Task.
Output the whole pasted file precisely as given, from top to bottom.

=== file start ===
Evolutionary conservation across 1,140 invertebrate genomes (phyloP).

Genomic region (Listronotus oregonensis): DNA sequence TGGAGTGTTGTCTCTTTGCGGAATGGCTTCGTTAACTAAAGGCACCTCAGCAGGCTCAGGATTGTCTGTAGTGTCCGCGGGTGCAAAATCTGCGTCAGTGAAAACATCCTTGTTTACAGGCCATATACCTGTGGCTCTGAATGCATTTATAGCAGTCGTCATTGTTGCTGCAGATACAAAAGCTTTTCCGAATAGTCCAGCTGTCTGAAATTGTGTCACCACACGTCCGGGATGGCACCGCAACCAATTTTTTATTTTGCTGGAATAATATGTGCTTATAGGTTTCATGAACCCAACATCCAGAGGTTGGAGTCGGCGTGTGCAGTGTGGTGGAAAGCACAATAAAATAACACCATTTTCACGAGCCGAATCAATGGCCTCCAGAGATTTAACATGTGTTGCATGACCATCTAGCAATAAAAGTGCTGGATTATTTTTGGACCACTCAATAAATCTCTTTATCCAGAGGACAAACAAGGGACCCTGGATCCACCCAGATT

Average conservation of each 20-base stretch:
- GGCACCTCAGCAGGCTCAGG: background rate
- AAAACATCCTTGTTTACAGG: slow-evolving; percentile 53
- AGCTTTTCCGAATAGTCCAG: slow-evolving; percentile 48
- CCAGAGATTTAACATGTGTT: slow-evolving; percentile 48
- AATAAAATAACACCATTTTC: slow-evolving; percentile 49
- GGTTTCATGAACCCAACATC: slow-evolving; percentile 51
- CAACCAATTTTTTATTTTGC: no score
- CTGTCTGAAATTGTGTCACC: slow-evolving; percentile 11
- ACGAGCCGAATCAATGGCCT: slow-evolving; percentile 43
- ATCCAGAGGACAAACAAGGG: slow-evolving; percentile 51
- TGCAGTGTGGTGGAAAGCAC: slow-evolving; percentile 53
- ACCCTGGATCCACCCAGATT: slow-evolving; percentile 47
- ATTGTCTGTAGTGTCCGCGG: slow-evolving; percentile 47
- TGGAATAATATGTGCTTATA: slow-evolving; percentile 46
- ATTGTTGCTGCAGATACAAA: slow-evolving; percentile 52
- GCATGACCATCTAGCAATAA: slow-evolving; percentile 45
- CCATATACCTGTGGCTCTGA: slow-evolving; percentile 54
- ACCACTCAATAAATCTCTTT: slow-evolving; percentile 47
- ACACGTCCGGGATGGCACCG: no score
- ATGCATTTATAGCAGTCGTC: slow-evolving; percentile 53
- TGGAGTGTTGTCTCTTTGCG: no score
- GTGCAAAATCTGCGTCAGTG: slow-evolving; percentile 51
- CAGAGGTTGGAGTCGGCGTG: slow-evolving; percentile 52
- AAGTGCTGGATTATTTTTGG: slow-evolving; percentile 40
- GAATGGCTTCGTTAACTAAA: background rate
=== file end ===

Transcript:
Evolutionary conservation across 1,140 invertebrate genomes (phyloP).

Genomic region (Listronotus oregonensis): DNA sequence TGGAGTGTTGTCTCTTTGCGGAATGGCTTCGTTAACTAAAGGCACCTCAGCAGGCTCAGGATTGTCTGTAGTGTCCGCGGGTGCAAAATCTGCGTCAGTGAAAACATCCTTGTTTACAGGCCATATACCTGTGGCTCTGAATGCATTTATAGCAGTCGTCATTGTTGCTGCAGATACAAAAGCTTTTCCGAATAGTCCAGCTGTCTGAAATTGTGTCACCACACGTCCGGGATGGCACCGCAACCAATTTTTTATTTTGCTGGAATAATATGTGCTTATAGGTTTCATGAACCCAACATCCAGAGGTTGGAGTCGGCGTGTGCAGTGTGGTGGAAAGCACAATAAAATAACACCATTTTCACGAGCCGAATCAATGGCCTCCAGAGATTTAACATGTGTTGCATGACCATCTAGCAATAAAAGTGCTGGATTATTTTTGGACCACTCAATAAATCTCTTTATCCAGAGGACAAACAAGGGACCCTGGATCCACCCAGATT

Average conservation of each 20-base stretch:
- GGCACCTCAGCAGGCTCAGG: background rate
- AAAACATCCTTGTTTACAGG: slow-evolving; percentile 53
- AGCTTTTCCGAATAGTCCAG: slow-evolving; percentile 48
- CCAGAGATTTAACATGTGTT: slow-evolving; percentile 48
- AATAAAATAACACCATTTTC: slow-evolving; percentile 49
- GGTTTCATGAACCCAACATC: slow-evolving; percentile 51
- CAACCAATTTTTTATTTTGC: no score
- CTGTCTGAAATTGTGTCACC: slow-evolving; percentile 11
- ACGAGCCGAATCAATGGCCT: slow-evolving; percentile 43
- ATCCAGAGGACAAACAAGGG: slow-evolving; percentile 51
- TGCAGTGTGGTGGAAAGCAC: slow-evolving; percentile 53
- ACCCTGGATCCACCCAGATT: slow-evolving; percentile 47
- ATTGTCTGTAGTGTCCGCGG: slow-evolving; percentile 47
- TGGAATAATATGTGCTTATA: slow-evolving; percentile 46
- ATTGTTGCTGCAGATACAAA: slow-evolving; percentile 52
- GCATGACCATCTAGCAATAA: slow-evolving; percentile 45
- CCATATACCTGTGGCTCTGA: slow-evolving; percentile 54
- ACCACTCAATAAATCTCTTT: slow-evolving; percentile 47
- ACACGTCCGGGATGGCACCG: no score
- ATGCATTTATAGCAGTCGTC: slow-evolving; percentile 53
- TGGAGTGTTGTCTCTTTGCG: no score
- GTGCAAAATCTGCGTCAGTG: slow-evolving; percentile 51
- CAGAGGTTGGAGTCGGCGTG: slow-evolving; percentile 52
- AAGTGCTGGATTATTTTTGG: slow-evolving; percentile 40
- GAATGGCTTCGTTAACTAAA: background rate